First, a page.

Split testing copy: how to find what works best for your PPC campaigns

Why you need a guide to split testing copy? Because your copy can -and will- make or break your PPC campaigns.

Sure, the images and videos can grab attention and even pique interest, but it’s going to be the copy that tells users why they should click or convert.

So you can bet that your Ad copy is what will determine whether they do or not.

Because of this, you cannot afford to ever be complacent when it comes to your Ad copy.

Split testing is the key to revealing what works and what not in your PPC campaigns, and in many cases, the answers may surprise you.

In this post, we’ll show you a process that you can use to create and split test your copy in order to produce higher-performing, higher-converting ads than ever before.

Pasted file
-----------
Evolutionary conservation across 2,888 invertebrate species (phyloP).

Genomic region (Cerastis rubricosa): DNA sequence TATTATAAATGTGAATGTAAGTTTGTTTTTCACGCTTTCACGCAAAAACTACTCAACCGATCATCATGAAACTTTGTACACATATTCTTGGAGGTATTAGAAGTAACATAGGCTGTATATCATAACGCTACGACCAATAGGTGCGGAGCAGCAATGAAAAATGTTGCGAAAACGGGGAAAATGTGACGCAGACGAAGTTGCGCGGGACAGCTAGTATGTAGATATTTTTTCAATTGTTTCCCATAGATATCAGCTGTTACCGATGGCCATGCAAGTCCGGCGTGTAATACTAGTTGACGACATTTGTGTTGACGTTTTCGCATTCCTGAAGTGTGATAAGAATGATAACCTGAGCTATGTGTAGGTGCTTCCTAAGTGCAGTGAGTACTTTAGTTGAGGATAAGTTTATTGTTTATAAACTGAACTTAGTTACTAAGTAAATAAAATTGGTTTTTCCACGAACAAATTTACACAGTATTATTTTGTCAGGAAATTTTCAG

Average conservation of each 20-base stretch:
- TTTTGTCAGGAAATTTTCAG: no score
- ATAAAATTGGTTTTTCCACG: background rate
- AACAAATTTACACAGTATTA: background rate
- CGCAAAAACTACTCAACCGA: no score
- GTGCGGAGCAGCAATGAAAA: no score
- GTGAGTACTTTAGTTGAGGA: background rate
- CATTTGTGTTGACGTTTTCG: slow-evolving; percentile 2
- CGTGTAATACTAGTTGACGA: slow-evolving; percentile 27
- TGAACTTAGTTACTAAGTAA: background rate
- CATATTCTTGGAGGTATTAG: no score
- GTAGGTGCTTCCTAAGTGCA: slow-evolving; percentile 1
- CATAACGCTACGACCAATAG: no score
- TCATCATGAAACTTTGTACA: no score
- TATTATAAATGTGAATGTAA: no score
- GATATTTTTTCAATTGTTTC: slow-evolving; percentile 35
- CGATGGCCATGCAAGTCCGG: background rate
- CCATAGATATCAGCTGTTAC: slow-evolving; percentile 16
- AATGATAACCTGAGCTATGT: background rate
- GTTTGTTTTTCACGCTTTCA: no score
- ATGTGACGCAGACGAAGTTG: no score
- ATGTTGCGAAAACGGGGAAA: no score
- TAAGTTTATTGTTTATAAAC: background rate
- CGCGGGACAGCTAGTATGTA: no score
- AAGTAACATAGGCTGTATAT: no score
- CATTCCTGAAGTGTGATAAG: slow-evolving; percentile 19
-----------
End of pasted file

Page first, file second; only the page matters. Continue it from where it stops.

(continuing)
There’s not an easier route: A/B testing will be the only way to actually determine which Ad copy and offers resonate most with each individual audience niche you’re trying to target, and what copy works for different stages of the digital sales funnel.

Wondering how much this actually matters?

Why Split Testing Copy Is So Important

They had me write short copy, long copy, text with bullet points and text with full paragraphs and then spent $1000 on ads to see what worked.

The actual results of specific copy got results was interesting

, but the experiment also revealed two key findings that stress the importance of split testing copy.

These include:

  • Poorly performing ad text cost 2.4x more per lead than high performing copy. That’s significant.